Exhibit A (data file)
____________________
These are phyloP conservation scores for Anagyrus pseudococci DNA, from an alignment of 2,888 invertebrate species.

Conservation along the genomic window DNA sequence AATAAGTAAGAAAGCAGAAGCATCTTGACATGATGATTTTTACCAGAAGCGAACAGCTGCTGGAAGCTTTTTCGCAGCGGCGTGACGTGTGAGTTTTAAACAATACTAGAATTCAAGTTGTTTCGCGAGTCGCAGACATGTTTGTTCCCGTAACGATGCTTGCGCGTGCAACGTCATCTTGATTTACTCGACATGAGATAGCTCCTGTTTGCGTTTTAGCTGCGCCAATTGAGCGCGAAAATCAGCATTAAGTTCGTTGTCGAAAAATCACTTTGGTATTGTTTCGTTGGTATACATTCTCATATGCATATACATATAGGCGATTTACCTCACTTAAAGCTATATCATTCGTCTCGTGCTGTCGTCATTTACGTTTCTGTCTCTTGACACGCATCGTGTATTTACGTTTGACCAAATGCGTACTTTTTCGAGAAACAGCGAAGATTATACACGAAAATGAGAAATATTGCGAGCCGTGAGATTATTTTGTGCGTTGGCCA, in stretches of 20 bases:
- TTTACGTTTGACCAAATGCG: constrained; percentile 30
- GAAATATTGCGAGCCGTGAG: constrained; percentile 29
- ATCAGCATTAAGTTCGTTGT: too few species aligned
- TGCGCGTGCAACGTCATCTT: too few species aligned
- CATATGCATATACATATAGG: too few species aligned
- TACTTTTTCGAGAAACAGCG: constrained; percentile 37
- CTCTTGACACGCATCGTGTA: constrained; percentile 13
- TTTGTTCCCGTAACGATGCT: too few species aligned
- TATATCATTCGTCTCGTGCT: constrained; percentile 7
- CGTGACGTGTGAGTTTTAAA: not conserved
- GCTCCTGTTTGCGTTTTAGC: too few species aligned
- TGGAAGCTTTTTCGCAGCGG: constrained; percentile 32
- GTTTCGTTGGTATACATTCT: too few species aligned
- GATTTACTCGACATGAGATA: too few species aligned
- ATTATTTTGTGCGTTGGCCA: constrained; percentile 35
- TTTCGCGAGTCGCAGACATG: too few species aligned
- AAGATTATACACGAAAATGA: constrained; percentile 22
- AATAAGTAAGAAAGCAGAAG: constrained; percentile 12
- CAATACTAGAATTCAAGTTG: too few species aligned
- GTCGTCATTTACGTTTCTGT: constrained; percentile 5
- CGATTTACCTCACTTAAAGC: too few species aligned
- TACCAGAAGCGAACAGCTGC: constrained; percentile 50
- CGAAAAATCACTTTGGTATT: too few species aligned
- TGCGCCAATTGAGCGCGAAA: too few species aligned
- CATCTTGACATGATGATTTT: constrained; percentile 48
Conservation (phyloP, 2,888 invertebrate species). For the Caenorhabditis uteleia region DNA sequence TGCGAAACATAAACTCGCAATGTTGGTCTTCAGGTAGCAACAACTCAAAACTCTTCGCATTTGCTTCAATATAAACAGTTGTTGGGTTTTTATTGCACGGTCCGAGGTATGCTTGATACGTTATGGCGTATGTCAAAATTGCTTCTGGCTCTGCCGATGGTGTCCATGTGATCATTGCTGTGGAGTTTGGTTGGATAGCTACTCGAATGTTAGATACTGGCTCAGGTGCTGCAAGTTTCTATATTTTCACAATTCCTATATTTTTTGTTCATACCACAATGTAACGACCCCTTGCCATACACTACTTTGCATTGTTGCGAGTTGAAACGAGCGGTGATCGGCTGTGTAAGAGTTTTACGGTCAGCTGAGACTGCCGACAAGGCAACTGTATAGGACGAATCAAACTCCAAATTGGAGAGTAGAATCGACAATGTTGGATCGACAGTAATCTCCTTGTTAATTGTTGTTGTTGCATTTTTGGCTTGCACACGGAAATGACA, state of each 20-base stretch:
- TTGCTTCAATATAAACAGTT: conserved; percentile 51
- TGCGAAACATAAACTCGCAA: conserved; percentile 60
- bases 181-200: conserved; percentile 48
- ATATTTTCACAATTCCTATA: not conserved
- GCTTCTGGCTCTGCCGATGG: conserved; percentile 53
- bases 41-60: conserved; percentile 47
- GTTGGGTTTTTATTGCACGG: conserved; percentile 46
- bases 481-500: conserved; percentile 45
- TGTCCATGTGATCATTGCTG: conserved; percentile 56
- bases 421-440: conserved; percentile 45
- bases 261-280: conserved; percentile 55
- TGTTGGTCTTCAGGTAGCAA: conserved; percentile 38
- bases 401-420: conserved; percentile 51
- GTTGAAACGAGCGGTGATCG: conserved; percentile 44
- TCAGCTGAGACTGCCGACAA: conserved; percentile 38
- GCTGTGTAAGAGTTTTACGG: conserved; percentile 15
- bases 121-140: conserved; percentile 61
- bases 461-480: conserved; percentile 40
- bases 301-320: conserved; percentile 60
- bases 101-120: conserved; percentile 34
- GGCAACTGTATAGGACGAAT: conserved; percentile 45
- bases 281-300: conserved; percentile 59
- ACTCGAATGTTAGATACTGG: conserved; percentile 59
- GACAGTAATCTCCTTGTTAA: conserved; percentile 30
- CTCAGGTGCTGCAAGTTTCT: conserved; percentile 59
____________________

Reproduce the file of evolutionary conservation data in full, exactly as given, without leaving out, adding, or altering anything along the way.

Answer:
These are phyloP conservation scores for Anagyrus pseudococci DNA, from an alignment of 2,888 invertebrate species.

Conservation along the genomic window DNA sequence AATAAGTAAGAAAGCAGAAGCATCTTGACATGATGATTTTTACCAGAAGCGAACAGCTGCTGGAAGCTTTTTCGCAGCGGCGTGACGTGTGAGTTTTAAACAATACTAGAATTCAAGTTGTTTCGCGAGTCGCAGACATGTTTGTTCCCGTAACGATGCTTGCGCGTGCAACGTCATCTTGATTTACTCGACATGAGATAGCTCCTGTTTGCGTTTTAGCTGCGCCAATTGAGCGCGAAAATCAGCATTAAGTTCGTTGTCGAAAAATCACTTTGGTATTGTTTCGTTGGTATACATTCTCATATGCATATACATATAGGCGATTTACCTCACTTAAAGCTATATCATTCGTCTCGTGCTGTCGTCATTTACGTTTCTGTCTCTTGACACGCATCGTGTATTTACGTTTGACCAAATGCGTACTTTTTCGAGAAACAGCGAAGATTATACACGAAAATGAGAAATATTGCGAGCCGTGAGATTATTTTGTGCGTTGGCCA, in stretches of 20 bases:
- TTTACGTTTGACCAAATGCG: constrained; percentile 30
- GAAATATTGCGAGCCGTGAG: constrained; percentile 29
- ATCAGCATTAAGTTCGTTGT: too few species aligned
- TGCGCGTGCAACGTCATCTT: too few species aligned
- CATATGCATATACATATAGG: too few species aligned
- TACTTTTTCGAGAAACAGCG: constrained; percentile 37
- CTCTTGACACGCATCGTGTA: constrained; percentile 13
- TTTGTTCCCGTAACGATGCT: too few species aligned
- TATATCATTCGTCTCGTGCT: constrained; percentile 7
- CGTGACGTGTGAGTTTTAAA: not conserved
- GCTCCTGTTTGCGTTTTAGC: too few species aligned
- TGGAAGCTTTTTCGCAGCGG: constrained; percentile 32
- GTTTCGTTGGTATACATTCT: too few species aligned
- GATTTACTCGACATGAGATA: too few species aligned
- ATTATTTTGTGCGTTGGCCA: constrained; percentile 35
- TTTCGCGAGTCGCAGACATG: too few species aligned
- AAGATTATACACGAAAATGA: constrained; percentile 22
- AATAAGTAAGAAAGCAGAAG: constrained; percentile 12
- CAATACTAGAATTCAAGTTG: too few species aligned
- GTCGTCATTTACGTTTCTGT: constrained; percentile 5
- CGATTTACCTCACTTAAAGC: too few species aligned
- TACCAGAAGCGAACAGCTGC: constrained; percentile 50
- CGAAAAATCACTTTGGTATT: too few species aligned
- TGCGCCAATTGAGCGCGAAA: too few species aligned
- CATCTTGACATGATGATTTT: constrained; percentile 48
Conservation (phyloP, 2,888 invertebrate species). For the Caenorhabditis uteleia region DNA sequence TGCGAAACATAAACTCGCAATGTTGGTCTTCAGGTAGCAACAACTCAAAACTCTTCGCATTTGCTTCAATATAAACAGTTGTTGGGTTTTTATTGCACGGTCCGAGGTATGCTTGATACGTTATGGCGTATGTCAAAATTGCTTCTGGCTCTGCCGATGGTGTCCATGTGATCATTGCTGTGGAGTTTGGTTGGATAGCTACTCGAATGTTAGATACTGGCTCAGGTGCTGCAAGTTTCTATATTTTCACAATTCCTATATTTTTTGTTCATACCACAATGTAACGACCCCTTGCCATACACTACTTTGCATTGTTGCGAGTTGAAACGAGCGGTGATCGGCTGTGTAAGAGTTTTACGGTCAGCTGAGACTGCCGACAAGGCAACTGTATAGGACGAATCAAACTCCAAATTGGAGAGTAGAATCGACAATGTTGGATCGACAGTAATCTCCTTGTTAATTGTTGTTGTTGCATTTTTGGCTTGCACACGGAAATGACA, state of each 20-base stretch:
- TTGCTTCAATATAAACAGTT: conserved; percentile 51
- TGCGAAACATAAACTCGCAA: conserved; percentile 60
- bases 181-200: conserved; percentile 48
- ATATTTTCACAATTCCTATA: not conserved
- GCTTCTGGCTCTGCCGATGG: conserved; percentile 53
- bases 41-60: conserved; percentile 47
- GTTGGGTTTTTATTGCACGG: conserved; percentile 46
- bases 481-500: conserved; percentile 45
- TGTCCATGTGATCATTGCTG: conserved; percentile 56
- bases 421-440: conserved; percentile 45
- bases 261-280: conserved; percentile 55
- TGTTGGTCTTCAGGTAGCAA: conserved; percentile 38
- bases 401-420: conserved; percentile 51
- GTTGAAACGAGCGGTGATCG: conserved; percentile 44
- TCAGCTGAGACTGCCGACAA: conserved; percentile 38
- GCTGTGTAAGAGTTTTACGG: conserved; percentile 15
- bases 121-140: conserved; percentile 61
- bases 461-480: conserved; percentile 40
- bases 301-320: conserved; percentile 60
- bases 101-120: conserved; percentile 34
- GGCAACTGTATAGGACGAAT: conserved; percentile 45
- bases 281-300: conserved; percentile 59
- ACTCGAATGTTAGATACTGG: conserved; percentile 59
- GACAGTAATCTCCTTGTTAA: conserved; percentile 30
- CTCAGGTGCTGCAAGTTTCT: conserved; percentile 59